Robots have moved off the assembly line and into warehouses, offices, hospitals, retail shops, and even our homes. ZDNet explores how the explosive growth in robotics is affecting specific industries, like healthcare and logistics, and the enterprise more broadly on issues like hiring and workplace safety. But machine learning (ML), which many people conflate with the broader discipline of artificial intelligence (AI), is not without its issues. ML works by feeding historical real world data to algorithms used to train models. ML models can then be fed new data and produce results of interest, based on the historical data used to train the model.
With the increasing complexity of CPSs, their behavior and decisions become increasingly difficult to understand and comprehend for users and other stakeholders. Our vision is to build self-explainable systems that can, at run-time, answer questions about the system's past, current, and future behavior. As hitherto no design methodology or reference framework exists for building such systems, we propose the MAB-EX framework for building self-explainable systems that leverage requirements- and explainability models at run-time. The basic idea of MAB-EX is to first Monitor and Analyze a certain behavior of a system, then Build an explanation from explanation models and convey this EXplanation in a suitable way to a stakeholder. We also take into account that new explanations can be learned, by updating the explanation models, should new and yet un-explainable behavior be detected by the system.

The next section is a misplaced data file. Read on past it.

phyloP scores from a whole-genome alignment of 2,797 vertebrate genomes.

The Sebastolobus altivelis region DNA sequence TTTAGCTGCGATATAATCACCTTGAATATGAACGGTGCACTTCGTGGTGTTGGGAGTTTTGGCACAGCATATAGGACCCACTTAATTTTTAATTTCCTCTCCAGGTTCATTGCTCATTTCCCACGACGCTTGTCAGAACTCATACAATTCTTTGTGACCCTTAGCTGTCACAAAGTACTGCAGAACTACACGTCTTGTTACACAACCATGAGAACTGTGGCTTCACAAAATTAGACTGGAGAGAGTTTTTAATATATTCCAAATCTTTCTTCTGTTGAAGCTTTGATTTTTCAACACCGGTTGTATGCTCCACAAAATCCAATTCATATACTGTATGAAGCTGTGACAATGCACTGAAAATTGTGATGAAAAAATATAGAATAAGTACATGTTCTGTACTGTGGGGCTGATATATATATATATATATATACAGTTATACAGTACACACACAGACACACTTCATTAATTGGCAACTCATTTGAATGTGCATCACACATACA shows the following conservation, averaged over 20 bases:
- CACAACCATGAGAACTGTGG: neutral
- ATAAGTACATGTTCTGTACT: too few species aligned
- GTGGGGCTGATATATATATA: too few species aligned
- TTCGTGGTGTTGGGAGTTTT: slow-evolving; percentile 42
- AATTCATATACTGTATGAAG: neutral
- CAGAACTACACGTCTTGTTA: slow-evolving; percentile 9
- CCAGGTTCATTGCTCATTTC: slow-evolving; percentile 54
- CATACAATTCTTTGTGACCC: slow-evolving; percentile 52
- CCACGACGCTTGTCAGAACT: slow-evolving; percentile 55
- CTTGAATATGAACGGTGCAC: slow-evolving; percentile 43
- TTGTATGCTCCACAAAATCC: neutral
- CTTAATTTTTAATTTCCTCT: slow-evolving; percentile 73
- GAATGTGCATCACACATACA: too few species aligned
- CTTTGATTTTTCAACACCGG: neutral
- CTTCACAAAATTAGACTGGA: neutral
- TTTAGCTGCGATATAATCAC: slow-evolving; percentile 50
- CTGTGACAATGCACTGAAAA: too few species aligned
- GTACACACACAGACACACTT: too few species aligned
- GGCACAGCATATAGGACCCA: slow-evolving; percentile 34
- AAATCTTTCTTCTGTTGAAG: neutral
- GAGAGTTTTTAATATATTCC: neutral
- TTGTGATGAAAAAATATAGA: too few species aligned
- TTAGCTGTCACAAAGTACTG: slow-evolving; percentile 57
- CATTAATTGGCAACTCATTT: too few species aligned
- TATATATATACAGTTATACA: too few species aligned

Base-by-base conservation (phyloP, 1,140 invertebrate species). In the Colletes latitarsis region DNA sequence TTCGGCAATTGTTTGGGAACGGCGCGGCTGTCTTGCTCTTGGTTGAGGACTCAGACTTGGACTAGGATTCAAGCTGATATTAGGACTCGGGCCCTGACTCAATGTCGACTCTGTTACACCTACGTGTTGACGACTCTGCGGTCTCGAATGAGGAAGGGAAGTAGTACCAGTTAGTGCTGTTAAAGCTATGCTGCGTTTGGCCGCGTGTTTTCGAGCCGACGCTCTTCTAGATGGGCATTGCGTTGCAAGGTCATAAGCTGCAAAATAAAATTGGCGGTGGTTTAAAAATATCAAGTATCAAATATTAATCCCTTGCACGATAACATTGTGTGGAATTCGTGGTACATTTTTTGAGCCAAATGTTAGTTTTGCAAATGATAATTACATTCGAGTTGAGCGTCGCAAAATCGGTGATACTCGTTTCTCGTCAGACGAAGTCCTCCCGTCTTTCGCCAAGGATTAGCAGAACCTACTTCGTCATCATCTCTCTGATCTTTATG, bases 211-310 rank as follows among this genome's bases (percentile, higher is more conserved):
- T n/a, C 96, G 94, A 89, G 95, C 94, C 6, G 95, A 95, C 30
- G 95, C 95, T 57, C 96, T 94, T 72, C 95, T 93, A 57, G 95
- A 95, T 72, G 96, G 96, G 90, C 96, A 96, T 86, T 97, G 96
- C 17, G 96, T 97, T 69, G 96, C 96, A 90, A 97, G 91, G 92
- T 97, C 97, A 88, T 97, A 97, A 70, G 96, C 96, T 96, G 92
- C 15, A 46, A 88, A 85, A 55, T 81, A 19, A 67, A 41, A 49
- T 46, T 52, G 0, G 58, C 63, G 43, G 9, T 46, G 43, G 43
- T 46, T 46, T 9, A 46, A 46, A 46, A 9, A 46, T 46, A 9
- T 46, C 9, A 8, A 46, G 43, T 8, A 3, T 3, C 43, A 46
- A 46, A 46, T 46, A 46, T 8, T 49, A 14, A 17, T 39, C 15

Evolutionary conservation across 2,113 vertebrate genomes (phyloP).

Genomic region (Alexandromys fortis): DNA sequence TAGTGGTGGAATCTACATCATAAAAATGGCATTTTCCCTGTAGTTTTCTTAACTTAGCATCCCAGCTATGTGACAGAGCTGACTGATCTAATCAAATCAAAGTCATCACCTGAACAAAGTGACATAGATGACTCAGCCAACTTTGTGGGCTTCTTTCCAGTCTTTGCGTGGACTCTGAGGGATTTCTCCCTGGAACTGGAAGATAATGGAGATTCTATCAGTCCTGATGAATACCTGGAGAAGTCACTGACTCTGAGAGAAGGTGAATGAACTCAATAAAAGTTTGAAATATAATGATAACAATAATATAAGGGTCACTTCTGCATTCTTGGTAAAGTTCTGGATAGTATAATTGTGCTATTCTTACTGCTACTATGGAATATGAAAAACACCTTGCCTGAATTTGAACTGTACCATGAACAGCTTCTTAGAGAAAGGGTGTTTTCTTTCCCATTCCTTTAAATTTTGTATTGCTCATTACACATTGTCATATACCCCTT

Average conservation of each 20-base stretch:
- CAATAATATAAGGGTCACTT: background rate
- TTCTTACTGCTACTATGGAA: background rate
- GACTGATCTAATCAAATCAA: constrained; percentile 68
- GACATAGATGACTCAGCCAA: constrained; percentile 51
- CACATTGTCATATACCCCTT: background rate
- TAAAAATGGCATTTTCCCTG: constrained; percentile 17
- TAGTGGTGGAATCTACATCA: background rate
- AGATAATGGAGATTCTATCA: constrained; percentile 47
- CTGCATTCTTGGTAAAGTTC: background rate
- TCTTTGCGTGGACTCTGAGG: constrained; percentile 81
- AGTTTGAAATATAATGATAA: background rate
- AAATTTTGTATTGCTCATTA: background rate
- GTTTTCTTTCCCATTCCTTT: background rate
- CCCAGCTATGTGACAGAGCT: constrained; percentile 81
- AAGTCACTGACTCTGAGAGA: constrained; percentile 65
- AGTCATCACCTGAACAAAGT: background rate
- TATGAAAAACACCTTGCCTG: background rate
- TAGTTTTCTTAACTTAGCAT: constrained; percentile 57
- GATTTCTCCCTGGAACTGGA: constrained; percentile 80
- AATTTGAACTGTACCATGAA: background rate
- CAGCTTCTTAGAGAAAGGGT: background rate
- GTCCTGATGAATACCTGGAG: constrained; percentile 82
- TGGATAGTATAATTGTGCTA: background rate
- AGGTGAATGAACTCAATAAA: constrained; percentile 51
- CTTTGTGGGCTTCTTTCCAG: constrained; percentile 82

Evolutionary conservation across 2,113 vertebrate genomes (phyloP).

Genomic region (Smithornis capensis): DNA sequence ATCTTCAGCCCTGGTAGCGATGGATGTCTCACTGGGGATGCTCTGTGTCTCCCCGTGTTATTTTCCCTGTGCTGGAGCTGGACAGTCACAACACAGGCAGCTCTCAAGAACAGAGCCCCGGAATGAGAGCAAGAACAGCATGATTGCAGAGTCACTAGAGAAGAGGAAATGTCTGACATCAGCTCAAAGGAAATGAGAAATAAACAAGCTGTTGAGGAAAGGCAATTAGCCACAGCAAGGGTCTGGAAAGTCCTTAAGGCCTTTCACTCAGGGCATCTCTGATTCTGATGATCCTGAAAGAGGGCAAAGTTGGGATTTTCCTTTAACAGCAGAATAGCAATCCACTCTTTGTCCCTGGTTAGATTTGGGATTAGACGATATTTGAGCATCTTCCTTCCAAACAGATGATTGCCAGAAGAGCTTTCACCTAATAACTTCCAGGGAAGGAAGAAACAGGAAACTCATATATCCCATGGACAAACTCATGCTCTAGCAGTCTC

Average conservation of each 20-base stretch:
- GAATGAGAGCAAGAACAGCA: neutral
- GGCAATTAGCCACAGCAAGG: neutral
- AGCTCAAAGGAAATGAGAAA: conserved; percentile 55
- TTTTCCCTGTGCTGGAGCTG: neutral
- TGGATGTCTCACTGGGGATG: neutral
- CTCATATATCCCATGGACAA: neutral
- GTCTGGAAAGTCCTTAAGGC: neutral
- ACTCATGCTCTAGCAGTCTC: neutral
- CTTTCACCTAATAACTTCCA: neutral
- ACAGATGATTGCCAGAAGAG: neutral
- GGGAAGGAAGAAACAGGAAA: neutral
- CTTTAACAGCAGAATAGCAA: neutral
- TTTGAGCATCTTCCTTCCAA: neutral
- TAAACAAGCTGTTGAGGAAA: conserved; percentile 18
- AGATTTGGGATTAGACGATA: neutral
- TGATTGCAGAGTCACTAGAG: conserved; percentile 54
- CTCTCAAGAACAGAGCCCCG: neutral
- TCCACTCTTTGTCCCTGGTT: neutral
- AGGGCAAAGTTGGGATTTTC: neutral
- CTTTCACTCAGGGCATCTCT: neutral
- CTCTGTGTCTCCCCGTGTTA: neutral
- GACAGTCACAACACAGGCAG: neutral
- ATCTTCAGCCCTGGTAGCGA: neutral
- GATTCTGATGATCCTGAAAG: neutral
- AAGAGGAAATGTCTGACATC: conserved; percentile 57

From medical diagnoses to credit underwriting, machine learning models are being used to make increasingly important decisions. To trust the systems powered by these models we need to know how they make predictions. This is why the difference between an interpretable and explainable model is important. The way we understand our models and degree to which we can truly understand then depends on whether they are interpretable or explainable. Put briefly, an interpretable model can be understood by a human without any other aids/techniques.
How much can anyone trust a recommendation from an AI? Yaroslav Kuflinski, from Iflexion gives an explanation of explainable AI She is lying sedated on a gurney that's bumping towards the operating theater. It squeaks to a halt and a hurried member of hospital staff thrusts a form at you to sign. It describes the urgent surgical procedure your child is about to undergo--and it requires your signature if the operation is to go ahead. But here's the rub--at the top of the form in large, bold letters it says "DIAGNOSIS AND SURGICAL PLAN COPYRIGHT ACME ARTIFICIAL INTELLIGENCE COMPANY." At this specific moment, do you think you are owed a reasonable, plain-English explanation of all the inscrutable decisions that an AI has lately been making on your daughter's behalf? in short, do we need explainable AI?
Today's AI systems make weighty decisions regarding loans, medical diagnoses, parole, and more. They're also opaque systems, which makes them susceptible to bias. In the absence of transparency, we will never know why a 41-year-old white male and an 18-year-old black woman who commit similar crimes are assessed as "low risk" versus "high risk" by AI software. Oren Etzioni is CEO of the Allen Institute for Artificial Intelligence and a professor in the Allen School of Computer Science at the University of Washington. Tianhui Michael Li is founder and president of Pragmatic Data, a data science and AI training company.